‘Sitting next to my child at the kitchen table, I appreciate teachers more than ever’
22nd Jan 2021
Remote learning is a different experience for everyone. But the overriding common factor during lockdown has been the dedication our teachers have shown.
Let’s be honest, so-called homeschooling during lockdown 101 was overwhelming challenging. And while this time around we don’t have the same shock-factor, schools are (mostly) better prepared and children are (mostly) more used to it, things are far from easy.
Of course, we can’t presume that there is an equal amount of engagement from students and by teachers. Every school and every class will have a different experience of such education but we spoke to our panel of parents to gauge their feedback on how their children are coping with remote learning this year so far. The overwhelming response was mainly gratitude for all the teaching staff for their patience and support.
“My son is dyslectic so we have organised zoom calls with his support teacher and he looks forward to it each day” explains Laura from North Dublin. “She is constantly checking in with him on the learning platform SeeSaw and it feels like they are so mindful of him not falling behind that they are going above and beyond.”
“Seeing how my son’s teacher is with him while I sit near him at the kitchen table, I appreciate more than ever how wonderful and patient they are;” says Beth, a mum of one from Cork. “He is one in a class of 30 and yet the teacher listens to all his questions and seems to understand every child’s individual needs. Hats off to them.”
But things got off to a bumpy start with some schools receiving many (some quite aggressive) messages from parents keen to ensure their child would receive as good a standard of remote learning as possible.
“When we first heard the school was closing we were dreading it. In fact, some of the parents on WhatsApp were really frustrated that there was only going to be a 15-minute check-in with the teacher once a week and the rest on SeeSaw” says Elaine, who has two children in National school in Leixlip, “but actually seeing it in action it is making a difficult situation better. We are all adjusting”.
“Our son gets an email with work once a week and no interaction with his teachers” Lynne tells us. Her son is in sixth class in Swords, Co Dublin and she says every day is an exhausting juggle. “We both work full time and we are finding it all horrendous. Without his friends and teacher, he is just not motivated.”
Ciara from Meath responded similarly; “My daughter has ADHD and autism and even trying to get her to sit down on the office chair for her check-in with her teacher is a nightmare. Meanwhile, I’m trying to make work calls and there is no end in sight. I can see her slipping through the gaps. I know everyone is doing their best but we are finding things very bleak.”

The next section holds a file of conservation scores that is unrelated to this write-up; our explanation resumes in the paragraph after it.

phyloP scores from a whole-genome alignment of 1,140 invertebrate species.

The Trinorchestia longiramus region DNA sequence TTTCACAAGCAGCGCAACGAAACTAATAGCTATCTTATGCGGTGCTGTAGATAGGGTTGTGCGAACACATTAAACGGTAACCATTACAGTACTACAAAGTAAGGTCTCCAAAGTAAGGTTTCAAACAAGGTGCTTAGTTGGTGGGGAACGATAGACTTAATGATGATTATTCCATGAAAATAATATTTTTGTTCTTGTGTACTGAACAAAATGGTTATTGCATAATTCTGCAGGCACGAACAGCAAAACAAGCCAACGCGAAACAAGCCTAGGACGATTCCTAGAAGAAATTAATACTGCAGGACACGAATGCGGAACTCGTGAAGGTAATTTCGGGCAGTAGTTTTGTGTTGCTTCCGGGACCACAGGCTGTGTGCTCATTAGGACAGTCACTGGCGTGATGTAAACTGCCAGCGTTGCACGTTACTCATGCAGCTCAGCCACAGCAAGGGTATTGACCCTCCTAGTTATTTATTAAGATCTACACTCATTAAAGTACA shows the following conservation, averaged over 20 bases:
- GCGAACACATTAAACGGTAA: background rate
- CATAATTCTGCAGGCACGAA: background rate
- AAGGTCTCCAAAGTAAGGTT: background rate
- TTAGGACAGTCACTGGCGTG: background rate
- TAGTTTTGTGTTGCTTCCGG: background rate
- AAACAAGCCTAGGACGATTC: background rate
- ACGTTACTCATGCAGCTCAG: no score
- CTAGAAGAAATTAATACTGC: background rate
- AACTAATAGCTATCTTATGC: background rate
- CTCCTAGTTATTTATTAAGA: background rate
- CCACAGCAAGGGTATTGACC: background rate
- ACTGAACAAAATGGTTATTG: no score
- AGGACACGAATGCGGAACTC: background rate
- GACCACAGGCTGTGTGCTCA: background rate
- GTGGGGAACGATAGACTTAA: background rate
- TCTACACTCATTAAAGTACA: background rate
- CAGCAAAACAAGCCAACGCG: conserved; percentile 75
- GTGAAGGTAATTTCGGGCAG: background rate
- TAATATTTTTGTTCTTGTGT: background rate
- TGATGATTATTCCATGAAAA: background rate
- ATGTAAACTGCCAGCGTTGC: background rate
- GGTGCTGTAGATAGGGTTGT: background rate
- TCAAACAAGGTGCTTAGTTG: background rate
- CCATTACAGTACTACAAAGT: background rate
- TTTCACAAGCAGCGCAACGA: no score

For the majority of cases, parents are grateful for the quick adaption of schools to support their children. We have all had to bend over backwards to ensure work, children, education remains balanced as we wade through the depths of the pandemic. But overall, the consensus is that teaching staff are doing their best.
My own children’s principal has children of his own and is very mindful that we are all being asked to do something extremely hard – parent and teach at home, as well as trying to fit in work, caring for others, and keeping the show going against the backdrop of the anxiety that comes with high rates of the disease. That understanding is appreciated.
Checking my children’s uploaded schoolwork, I’m always taken aback by how positive, kind, and encouraging the teachers are. The joy of an “AMAZING WORK” sticker or smiley face cannot be underestimated. A voice response is the pinnacle for my 6, 8, and 10-year-olds.
Sometimes I feel as if those gold stars are for the parents too. But we should probably really present the teachers and SNAs of Ireland with solid gold medals of their own.
Hang in there everyone. Sincere thank you to the teachers, principals, SNAs as well as everyone doing their best to keep our kids connected to education.
Image via Unsplash.com
Micheál Martin talks movingly about the children he has lost, and how they will always be part of the family
The Taoiseach reflects on the tragic loss of two of his children, and how he and his wife Mary managed to keep going.
‘I would go to my room and say a set of prayers in the same order out of fear that if I didn’t someone else I loved would die’: Overcoming the stigma around anxiety medication
This year I started taking anxiety medication, something I have...
The opportunities to engage your children as well-dressed props are infinite. Tell us one parent who hasn’t melted over a mini baby pumpkin costume or a pair of tiny Adidas Stan Smiths. We'll wait.
A long time ago, Edaein O’Connell (25) made a conscious...
It’s time we embrace our bodies and celebrate them for...
Mercury is in retrograde again. Here’s what that means for...